It seemed everything was perfect.  They were a loving family.  They were committed to one another.  They were strong in their faith and their love of God.  They read the Scriptures together in the evening, once the work and cooking had been finished.  They would discuss the texts and ponder the lives of the men and women found therein.  Everyone in the family deferred to Joshua in these matters.  He could present the stories with such vividness.  When he told them, he made the stories and the people come to life.  His brothers and sisters would swear they could smell the smells and hear the sounds in the narratives as he told them.  Joshua enjoyed doing it.  He would act out the scenes.  When he was reading a passage about the love and grace of God, he would laugh and almost sing the words.  In these passages, there was a warmth in his voice.  The air seemed to celebrate the great attributes of God.

When he would read the passages dealing with sin and rebellion, his words would express the heartbreak and deep sense of loss and pain.  His eyes would feel with tears and he would lament the trials and pains of the people and of God.  In these times, somberness seemed to settle low over their heads, like a dense, abiding fog.

And so they continued, happy and content.  Until one evening, after Joshua read a familiar passage, he announced to his family he would soon be leaving them.  They all looked to one another in disbelief.  Surely he was kidding them.  They looked back at him, but they could tell from his expression he was serious.  They sat for many minutes.  No one said a word.  Finally, his mother got up from her seat, walked over and kissed Joshua on the forehead.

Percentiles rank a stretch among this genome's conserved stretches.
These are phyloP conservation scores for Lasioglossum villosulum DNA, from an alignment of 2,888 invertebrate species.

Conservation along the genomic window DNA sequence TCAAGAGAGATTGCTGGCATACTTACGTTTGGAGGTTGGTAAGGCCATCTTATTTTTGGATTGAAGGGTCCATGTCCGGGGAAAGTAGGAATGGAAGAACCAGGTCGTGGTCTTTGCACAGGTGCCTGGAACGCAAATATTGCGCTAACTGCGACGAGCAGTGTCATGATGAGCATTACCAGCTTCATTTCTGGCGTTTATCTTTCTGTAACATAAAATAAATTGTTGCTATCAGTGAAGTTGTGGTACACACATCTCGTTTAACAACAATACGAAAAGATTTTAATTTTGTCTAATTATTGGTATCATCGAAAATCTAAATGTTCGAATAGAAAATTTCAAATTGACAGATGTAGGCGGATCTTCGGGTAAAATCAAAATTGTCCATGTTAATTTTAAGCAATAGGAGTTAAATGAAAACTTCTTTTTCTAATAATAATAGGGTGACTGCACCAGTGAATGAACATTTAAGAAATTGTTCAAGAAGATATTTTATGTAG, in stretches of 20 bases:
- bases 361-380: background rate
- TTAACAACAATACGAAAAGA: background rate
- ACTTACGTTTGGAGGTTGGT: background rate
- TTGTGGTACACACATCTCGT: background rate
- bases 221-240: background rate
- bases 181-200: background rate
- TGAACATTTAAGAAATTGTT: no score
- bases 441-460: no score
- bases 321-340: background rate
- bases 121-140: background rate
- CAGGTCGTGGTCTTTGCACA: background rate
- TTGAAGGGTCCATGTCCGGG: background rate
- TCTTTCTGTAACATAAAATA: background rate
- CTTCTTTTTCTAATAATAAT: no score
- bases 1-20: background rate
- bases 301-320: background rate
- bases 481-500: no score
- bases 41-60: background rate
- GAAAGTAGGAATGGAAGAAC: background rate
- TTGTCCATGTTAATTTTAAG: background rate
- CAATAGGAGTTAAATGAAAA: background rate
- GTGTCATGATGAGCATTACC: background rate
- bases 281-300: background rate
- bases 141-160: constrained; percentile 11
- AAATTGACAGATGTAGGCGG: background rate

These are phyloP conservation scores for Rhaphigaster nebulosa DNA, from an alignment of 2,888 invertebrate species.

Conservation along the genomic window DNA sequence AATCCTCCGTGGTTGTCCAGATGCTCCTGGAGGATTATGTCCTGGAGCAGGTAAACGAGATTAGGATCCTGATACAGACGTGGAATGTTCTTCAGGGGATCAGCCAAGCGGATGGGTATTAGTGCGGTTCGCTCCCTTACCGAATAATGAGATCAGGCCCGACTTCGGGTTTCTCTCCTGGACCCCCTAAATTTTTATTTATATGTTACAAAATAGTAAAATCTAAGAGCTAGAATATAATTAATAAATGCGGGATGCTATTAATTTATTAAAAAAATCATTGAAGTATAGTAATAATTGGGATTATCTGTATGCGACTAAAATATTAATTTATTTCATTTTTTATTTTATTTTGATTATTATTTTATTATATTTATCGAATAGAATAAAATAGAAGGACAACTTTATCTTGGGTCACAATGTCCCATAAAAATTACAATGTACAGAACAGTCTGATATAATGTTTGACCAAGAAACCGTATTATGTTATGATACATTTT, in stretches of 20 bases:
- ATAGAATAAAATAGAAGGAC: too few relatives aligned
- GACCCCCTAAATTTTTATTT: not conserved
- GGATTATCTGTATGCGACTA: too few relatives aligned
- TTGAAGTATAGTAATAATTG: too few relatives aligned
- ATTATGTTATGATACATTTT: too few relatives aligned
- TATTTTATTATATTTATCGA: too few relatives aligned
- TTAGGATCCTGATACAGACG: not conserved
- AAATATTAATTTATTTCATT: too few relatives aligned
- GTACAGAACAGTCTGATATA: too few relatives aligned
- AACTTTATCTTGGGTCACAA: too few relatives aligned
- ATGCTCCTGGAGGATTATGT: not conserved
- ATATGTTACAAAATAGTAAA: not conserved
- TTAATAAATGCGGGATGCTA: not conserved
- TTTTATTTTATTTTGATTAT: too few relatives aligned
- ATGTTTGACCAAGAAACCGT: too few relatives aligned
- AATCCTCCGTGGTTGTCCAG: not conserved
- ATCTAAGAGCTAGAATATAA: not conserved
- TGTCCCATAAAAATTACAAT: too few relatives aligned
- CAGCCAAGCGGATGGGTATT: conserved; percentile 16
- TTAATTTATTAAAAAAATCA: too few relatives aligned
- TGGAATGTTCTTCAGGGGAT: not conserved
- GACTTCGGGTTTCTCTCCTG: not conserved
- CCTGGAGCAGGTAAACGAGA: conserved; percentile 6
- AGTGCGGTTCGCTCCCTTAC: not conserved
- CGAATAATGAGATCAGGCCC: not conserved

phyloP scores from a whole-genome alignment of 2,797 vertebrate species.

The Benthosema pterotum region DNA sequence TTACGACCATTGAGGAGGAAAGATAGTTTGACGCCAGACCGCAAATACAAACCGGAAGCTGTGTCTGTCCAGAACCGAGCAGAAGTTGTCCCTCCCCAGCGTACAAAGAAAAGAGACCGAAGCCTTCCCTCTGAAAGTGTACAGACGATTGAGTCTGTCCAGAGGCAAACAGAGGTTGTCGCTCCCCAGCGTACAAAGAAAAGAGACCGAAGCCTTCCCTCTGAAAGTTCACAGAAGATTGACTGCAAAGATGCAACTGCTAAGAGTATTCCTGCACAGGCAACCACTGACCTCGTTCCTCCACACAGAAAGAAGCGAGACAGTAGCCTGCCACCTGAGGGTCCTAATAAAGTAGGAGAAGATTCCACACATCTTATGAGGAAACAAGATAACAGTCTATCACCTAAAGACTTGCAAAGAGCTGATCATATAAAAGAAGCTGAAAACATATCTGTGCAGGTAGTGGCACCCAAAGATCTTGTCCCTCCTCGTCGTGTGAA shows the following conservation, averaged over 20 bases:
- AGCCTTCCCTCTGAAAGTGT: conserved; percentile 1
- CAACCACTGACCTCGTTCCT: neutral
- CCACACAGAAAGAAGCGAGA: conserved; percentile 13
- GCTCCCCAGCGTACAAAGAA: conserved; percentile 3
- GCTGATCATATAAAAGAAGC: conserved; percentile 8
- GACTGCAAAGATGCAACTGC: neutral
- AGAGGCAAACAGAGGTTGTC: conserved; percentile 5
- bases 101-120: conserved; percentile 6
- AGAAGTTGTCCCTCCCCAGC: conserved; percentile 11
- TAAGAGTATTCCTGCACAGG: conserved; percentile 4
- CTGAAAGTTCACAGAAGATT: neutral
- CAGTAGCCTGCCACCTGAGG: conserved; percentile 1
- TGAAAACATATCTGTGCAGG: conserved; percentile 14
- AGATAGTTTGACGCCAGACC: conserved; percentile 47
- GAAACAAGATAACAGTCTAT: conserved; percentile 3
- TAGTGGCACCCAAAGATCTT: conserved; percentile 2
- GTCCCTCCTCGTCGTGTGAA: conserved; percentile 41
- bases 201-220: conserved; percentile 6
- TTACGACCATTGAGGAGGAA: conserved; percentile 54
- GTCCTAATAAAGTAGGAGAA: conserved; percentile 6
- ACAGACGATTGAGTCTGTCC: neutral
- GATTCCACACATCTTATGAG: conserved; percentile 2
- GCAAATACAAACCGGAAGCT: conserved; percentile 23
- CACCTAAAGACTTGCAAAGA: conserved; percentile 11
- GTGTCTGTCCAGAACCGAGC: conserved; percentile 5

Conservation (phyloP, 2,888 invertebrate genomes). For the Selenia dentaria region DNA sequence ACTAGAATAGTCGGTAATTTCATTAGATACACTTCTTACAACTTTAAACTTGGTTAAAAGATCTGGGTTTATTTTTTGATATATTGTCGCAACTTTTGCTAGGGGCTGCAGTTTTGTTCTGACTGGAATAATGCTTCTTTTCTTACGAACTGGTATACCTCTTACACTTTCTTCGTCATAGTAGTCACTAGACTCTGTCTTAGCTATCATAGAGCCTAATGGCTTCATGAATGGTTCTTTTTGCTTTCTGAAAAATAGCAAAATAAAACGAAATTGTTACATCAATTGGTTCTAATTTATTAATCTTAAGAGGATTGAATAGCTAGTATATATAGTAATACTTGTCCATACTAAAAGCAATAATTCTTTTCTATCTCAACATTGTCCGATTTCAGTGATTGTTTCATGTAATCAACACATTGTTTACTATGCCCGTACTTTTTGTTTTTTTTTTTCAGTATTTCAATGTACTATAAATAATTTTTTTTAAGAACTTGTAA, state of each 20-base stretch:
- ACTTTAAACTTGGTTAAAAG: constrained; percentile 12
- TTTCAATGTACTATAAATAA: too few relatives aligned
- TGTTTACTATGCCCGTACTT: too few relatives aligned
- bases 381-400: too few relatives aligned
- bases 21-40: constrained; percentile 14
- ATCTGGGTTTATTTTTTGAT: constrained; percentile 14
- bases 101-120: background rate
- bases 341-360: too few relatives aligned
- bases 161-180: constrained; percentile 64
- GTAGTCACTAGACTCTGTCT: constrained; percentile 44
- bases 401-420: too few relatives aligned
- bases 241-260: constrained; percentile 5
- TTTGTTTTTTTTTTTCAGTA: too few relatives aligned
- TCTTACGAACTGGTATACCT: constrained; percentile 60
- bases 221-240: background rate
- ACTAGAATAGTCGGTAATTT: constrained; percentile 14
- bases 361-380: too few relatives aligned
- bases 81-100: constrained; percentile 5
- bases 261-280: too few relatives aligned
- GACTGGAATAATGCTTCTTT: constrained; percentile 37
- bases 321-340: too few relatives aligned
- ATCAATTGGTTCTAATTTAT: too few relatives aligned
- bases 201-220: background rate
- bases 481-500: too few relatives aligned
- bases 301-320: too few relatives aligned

Go, do what you must my son, she said to him as tears fell from her eyes.  Joshua looked at his mother, tears in his own eyes, and nodded his gratitude.

One of his younger brothers spoke, No, this can’t be.  Joshua, you can’t leave us.  Not now.  This isn’t right.  This family is your responsibility.  You are the man of the house now.  You can’t turn your back on us.

Joshua looked at his younger brother and spoke resolutely, I must.

After a few minutes more, Joshua found himself sitting in an empty room.  Everything was quiet and peaceful.  He could still feel the anger of his brothers, the bewilderment of his younger sisters.  He still bore the sadness in his mother’s eyes.  But, she knew.  She understood.  His father would have as well.  He was hopeful, in time, his siblings would too.

The next morning, early before anyone else was awake, Joshua went to his mother’s room and kissed her on the cheek and said goodbye.  He went out to his father’s shop and remembered.  He went out to the dusty road that led out of town.  This is where it would begin.  His time had come.  It was time to leave and take the journey.  He knew the road would be long and hard.  He knew it would be filled with hurt and sickness and despair.  But he, just as he had done for his own family, would bring joy and light and life.  He stooped and took some of the dust between his fingers.  He rubbed the grit together, feeling its coolness and texture.

As he turned back, looking at his father’s old workshop over his shoulder, he could once again hear his father’s voice.  He could once again hear the sounds of their trade:  saw cutting the grain, hammer striking nail.  So his life had begun and so it would end to the same sounds.  This is what awaited him.  This was his call.  This was what he must do.  And so, he looked to heaven and with a smile he stepped out to do the trade of his Father.

1 Comment

Posted by on July 7, 2013 in Daily Prompt


Tags: , , , , ,

One response to “Joshua’s Journey (Short Fiction)

Leave a Reply

Fill in your details below or click an icon to log in: Logo

You are commenting using your account. Log Out /  Change )

Google+ photo

You are commenting using your Google+ account. Log Out /  Change )

Twitter picture

You are commenting using your Twitter account. Log Out /  Change )

Facebook photo

You are commenting using your Facebook account. Log Out /  Change )


Connecting to %s

%d bloggers like this: